VirusTotal inspects items with over 60 antivirus scanners and URL/domain blacklisting services, in addition to a myriad of tools to extract signals from the studied content. Any user can select a file from their computer using their browser and send it to VirusTotal. VirusTotal offers a number of file submission methods, including the primary public web interface, desktop uploaders, browser extensions and a programmatic API. The web interface has the highest scanning priority among the publicly available submission methods. Submissions may be scripted in any programming language using the HTTP-based public API.
As with files, URLs can be submitted via several different means including the VirusTotal webpage, browser extensions and the API.
Online scam claims to know your (old) password by wtop.com
WASHINGTON — Police are warning people about a new email scam more plausible than a message sent by a supposed Nigerian prince.
The latest scam uses a person’s old password as proof that their online data was hacked, a release from the Prince William County Police Department said. Then, the scammers demand money from the user.
Two-Factor Text Authentication Isn't Enough to Keep Your Accounts Secure by lifehacker.com
Just last week, Instagram confirmed reports that it’s modifying its two-factor authentication setup to allow users to log in with passcodes from security apps—like Google Authenticator. While this isn’t the sexiest of news, it’s great to see this practice growing in popularity: using a token-based app, rather than a text message, to authenticate into other apps and services.
What is end-to-end encryption and how does it work? by protonmail.com
End-to-end encryption is the most secure way to communicate privately and securely online. By encrypting messages at both ends of a conversation, end-to-end encryption prevents anyone in the middle from reading private communications.
Until recently, end-to-end encryption (E2EE) was the sole domain of the tech savvy because of the complicated operations required to use it.
We've all heard the age-old advice: change your passwords often, never use the same password twice, create complicated passwords. But how many of us really follow that advice? That's where LastPass comes in, and right now its premium version is $6 for 12 months on Humble Bundle, down 75 percent from its list price of $24Remove non-product link—a deal that works for both new and existing users.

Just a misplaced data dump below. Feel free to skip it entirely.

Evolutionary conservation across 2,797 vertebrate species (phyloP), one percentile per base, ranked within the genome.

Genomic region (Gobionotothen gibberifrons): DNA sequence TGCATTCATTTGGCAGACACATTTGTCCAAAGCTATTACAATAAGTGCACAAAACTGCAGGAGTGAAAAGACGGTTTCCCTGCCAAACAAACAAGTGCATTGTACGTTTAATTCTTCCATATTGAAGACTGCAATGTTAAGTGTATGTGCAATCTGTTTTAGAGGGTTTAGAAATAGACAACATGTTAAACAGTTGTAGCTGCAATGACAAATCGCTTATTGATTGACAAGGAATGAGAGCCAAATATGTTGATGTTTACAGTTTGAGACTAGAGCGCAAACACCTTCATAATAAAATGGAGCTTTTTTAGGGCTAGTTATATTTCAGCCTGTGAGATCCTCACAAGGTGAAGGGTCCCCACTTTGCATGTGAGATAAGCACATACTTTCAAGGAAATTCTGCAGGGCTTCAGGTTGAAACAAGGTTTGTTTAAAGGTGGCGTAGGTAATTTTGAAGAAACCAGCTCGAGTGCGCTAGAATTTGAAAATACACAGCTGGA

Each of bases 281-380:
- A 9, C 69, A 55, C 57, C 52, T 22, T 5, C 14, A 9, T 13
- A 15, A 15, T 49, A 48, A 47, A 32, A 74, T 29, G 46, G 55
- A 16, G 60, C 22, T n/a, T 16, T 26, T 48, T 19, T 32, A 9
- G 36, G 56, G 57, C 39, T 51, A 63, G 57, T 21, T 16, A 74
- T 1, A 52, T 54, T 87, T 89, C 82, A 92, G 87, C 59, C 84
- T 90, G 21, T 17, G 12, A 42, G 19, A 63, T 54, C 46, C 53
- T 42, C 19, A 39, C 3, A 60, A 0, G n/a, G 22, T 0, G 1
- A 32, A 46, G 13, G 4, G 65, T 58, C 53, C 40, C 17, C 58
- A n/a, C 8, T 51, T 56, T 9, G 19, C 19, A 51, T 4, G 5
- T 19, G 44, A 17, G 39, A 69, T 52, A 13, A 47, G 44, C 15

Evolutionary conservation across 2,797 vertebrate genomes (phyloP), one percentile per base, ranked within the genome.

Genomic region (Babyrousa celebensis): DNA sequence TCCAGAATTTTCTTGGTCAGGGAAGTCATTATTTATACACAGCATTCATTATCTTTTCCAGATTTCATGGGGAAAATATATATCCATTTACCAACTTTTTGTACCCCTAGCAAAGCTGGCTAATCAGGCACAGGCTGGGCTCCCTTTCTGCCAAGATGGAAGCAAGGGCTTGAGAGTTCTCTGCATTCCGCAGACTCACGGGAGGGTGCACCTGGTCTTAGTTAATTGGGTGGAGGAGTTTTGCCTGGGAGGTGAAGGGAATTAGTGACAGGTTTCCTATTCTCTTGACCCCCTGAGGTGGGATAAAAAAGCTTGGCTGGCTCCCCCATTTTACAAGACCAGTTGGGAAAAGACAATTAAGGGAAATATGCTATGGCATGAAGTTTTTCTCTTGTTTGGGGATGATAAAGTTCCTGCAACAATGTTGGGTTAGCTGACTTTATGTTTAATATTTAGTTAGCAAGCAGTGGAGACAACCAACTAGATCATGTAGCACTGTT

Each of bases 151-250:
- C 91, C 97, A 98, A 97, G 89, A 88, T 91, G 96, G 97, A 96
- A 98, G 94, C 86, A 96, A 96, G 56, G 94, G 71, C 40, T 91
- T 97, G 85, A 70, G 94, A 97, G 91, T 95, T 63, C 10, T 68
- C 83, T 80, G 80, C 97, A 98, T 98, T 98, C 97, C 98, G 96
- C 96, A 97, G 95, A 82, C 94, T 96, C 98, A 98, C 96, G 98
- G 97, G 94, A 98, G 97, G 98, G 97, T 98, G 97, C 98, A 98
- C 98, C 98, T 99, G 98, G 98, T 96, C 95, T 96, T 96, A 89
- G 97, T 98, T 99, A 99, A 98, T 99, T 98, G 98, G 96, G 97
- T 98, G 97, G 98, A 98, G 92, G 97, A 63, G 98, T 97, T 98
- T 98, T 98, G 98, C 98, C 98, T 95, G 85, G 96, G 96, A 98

Your password has likely been stolen. Here’s what to do about it. by seattletimes.com
Pardon the interruption, but your passwords are leaking.
You’ve probably become numb to all the headlines about data breaches. But a website called haveibeenpwned.com will expose the horror they’ve wreaked on you.
Type in your email address and haveibeenpwned lists websites and apps where your own passwords have been compromised. (“Pwned,” pronounced like owned, is geek speak for conquered.) Try your family members’ emails and your favorite passwords, too.
How the New Confidential Mode Works In Gmail by howtogeek.com
After you send an email, it’s pretty much outside your control. Gmail’s new Confidential Mode tries to give you a bit of control back by offering message expiration dates and making it trickier for email to be forwarded on.
Gmail rolls out DRM for email and office documents, calls it "Confidential Mode" by boingboing.net
Google has rolled out a "Confidential Mode" for Gmail and Google Docs attachments, promising users that they'll be able to send emails to their contacts that can't be shared, printed or copied.
Hopefully by now you’ve heeded the repeated warnings from your friends and loved ones (and friendly, beloved internet writers) to use two-factor authentication to secure your digital accounts. That’s where access to Facebook or Twitter or your online bank—anything that supports it, really—requires not just a password but also a special code. Not all two-factor is created equal, however. For better protection, you’re going to want an authenticator app.
Google’s Phone app can now automatically filter out calls that it detects to be spam, sending them directly to voicemail. Your phone won’t ring, and you won’t even get a missed call notification for any calls that Google weeds out.
If the spam callers leave a voicemail — you know, like the usual spiel about charges being filed against you over back-owed taxes — that will still find its way to your voicemail inbox.
Here’s how a CryptoBlackmail scam starts: A criminal contacts you over email or snail mail and insists they have evidence you cheated on your wife, there’s an assassin after you, or there’s a webcam video of you watching pornography.
Backup: The Often Ignored Prep by beansbulletsbandagesandyou.com
Backup. It’s probably one of the most ignored preps against “everyday” SHTF disaster moments, and frankly there’s no excuse for electronics owners to not back up their equipment. None.
I get it, backup is totally un-fun!